Poor air quality is linked to over 40,000 early deaths each year in the UK. How to tackle this complex, growing issue is up for debate today as leaders from transport, planning and public health come together at the Air Quality Forum 2019 to discuss the practical measures needed to protect current, and future generations, from the harmful effects of air pollution.
Air pollution is not new. Before the introduction of the Clean Air Act of 1956, toxic plumes of smog were commonplace in UK cities and a major source of disease. What’s changed is the make-up of the pollution we face today. The visible smog clouds formed of sulphur and soot may have become a thing of the past, but now we face a new threat – nitrogen dioxide and particulate matter. Both invisible to the naked eye.
In 2017, it’s reported that the NHS and social care cost of exposure to nitrogen oxides and particulate matter exceeded £42 million in England.
According to Public Health England, air pollution is now the greatest “environmental risk linked to deaths in the UK” and a “significant source of ill-health”. Worldwide, air pollution accounts for two-thirds of the 9 million deaths per year attributed to pollution.
How is current policy supporting the improvement of air quality?
With a high human and financial toll, and a growing consumer awareness of the issues, policymakers and industry alike have sought to find a solution.
The UK Government published its Clean Air Strategy in January 2019 to a mixed response. The government argues the plan clearly outlines how it intends to tackle air pollution and reduce the negative impact it has on citizens’ health, the environment and the UK economy.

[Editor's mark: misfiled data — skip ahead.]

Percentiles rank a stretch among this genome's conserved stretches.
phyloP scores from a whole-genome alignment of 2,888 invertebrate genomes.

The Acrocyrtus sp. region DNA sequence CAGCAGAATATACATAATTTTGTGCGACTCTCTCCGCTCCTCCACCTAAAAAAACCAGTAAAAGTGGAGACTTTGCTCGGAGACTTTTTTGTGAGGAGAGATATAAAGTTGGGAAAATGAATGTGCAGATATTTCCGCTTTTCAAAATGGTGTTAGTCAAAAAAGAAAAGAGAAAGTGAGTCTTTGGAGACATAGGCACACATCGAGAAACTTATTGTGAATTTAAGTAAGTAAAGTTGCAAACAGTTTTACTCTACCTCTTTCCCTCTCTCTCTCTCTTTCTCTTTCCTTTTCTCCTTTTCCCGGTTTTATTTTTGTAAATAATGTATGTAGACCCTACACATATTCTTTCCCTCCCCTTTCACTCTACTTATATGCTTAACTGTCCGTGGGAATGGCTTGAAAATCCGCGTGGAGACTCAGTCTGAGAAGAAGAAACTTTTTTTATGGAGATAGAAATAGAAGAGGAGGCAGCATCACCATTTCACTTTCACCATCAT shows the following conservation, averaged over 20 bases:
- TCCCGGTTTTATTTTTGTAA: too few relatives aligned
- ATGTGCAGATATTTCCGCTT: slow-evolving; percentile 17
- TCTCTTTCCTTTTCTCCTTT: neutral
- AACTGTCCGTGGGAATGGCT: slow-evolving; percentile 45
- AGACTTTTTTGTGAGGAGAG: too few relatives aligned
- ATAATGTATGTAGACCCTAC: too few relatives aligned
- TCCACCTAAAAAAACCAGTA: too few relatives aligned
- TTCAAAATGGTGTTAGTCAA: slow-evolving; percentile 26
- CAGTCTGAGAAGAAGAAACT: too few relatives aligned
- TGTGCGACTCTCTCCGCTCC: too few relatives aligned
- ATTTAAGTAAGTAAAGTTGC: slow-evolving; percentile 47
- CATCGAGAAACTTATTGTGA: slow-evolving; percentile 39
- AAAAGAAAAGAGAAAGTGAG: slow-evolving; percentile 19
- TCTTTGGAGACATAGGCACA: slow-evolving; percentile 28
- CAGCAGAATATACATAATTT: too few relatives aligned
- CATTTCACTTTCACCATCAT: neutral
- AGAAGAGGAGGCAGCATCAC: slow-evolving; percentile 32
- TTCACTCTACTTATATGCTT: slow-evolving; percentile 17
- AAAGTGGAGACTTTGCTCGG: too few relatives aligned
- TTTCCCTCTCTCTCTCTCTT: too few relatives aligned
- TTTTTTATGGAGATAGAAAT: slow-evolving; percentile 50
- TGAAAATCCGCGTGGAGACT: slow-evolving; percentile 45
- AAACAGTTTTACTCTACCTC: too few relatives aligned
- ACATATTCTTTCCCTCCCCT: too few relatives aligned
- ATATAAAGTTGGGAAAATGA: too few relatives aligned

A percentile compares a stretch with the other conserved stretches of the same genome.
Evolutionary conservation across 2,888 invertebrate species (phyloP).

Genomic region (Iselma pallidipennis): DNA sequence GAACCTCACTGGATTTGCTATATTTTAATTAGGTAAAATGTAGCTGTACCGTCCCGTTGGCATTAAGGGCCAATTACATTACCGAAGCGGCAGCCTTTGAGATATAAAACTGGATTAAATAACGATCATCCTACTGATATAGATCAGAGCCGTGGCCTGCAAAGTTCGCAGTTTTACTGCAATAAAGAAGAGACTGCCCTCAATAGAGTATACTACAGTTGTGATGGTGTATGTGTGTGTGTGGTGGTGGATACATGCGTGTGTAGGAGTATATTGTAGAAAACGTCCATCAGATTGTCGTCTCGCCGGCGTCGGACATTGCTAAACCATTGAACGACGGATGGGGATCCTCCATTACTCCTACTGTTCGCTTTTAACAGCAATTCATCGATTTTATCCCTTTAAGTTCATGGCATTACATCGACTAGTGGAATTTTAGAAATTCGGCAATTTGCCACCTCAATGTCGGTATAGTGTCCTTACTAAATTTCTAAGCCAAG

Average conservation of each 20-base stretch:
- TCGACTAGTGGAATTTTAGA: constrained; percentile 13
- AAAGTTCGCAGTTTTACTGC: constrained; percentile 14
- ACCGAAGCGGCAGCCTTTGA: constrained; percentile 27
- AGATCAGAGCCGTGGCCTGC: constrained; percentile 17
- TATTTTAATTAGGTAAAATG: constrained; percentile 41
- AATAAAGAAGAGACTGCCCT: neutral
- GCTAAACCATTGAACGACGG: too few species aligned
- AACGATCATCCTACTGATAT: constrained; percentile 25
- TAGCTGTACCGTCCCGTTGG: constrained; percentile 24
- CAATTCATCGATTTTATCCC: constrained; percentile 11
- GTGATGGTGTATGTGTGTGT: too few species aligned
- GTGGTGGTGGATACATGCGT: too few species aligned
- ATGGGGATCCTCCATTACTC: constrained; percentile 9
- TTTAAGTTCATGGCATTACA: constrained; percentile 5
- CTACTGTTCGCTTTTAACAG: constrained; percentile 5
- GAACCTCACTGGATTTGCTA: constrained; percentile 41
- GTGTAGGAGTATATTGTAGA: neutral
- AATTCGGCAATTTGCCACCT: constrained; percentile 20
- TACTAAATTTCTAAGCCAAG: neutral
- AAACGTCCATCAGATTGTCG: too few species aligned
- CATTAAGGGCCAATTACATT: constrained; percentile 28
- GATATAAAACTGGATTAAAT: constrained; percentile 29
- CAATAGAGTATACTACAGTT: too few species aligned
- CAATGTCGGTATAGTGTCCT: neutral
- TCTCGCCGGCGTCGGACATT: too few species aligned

Critics argue it risks intensifying rural fuel poverty and fails to go far enough to reduce an over-reliance on petrol and diesel-fuelled vehicles in the short term (the government has announced that all new cars in the UK will be “zero emission” by 2040).
The main source of criticism levelled at the government is an apparent lack of consistent cross-department policy. Greenpeace cited the disconnect between the government’s Clean Air Strategy with the Department for Transport’s potentially polluting policy agenda of investing in road building and a third runway at Heathrow as “a clear lack of joined up thinking within the government”.
Joining the dots on clean air policy at the Air Quality Forum
Tackling a seeming disconnect between competing agendas is just one of the topics under debate at today’s second annual Air Quality Forum. Leaders in the field of planning, public health, environmental protection and transport will come together to discuss, debate and – we hope – start to connect the dots on a collaborative approach and series of practical measures to improve air quality in the UK. With so much at stake, we await their next move with baited breath.
The second annual Air Quality Forum took place in London on the 26 February 2019. Stay up to date with the debate, and future events by visiting our sister company The Waterfront Conference Company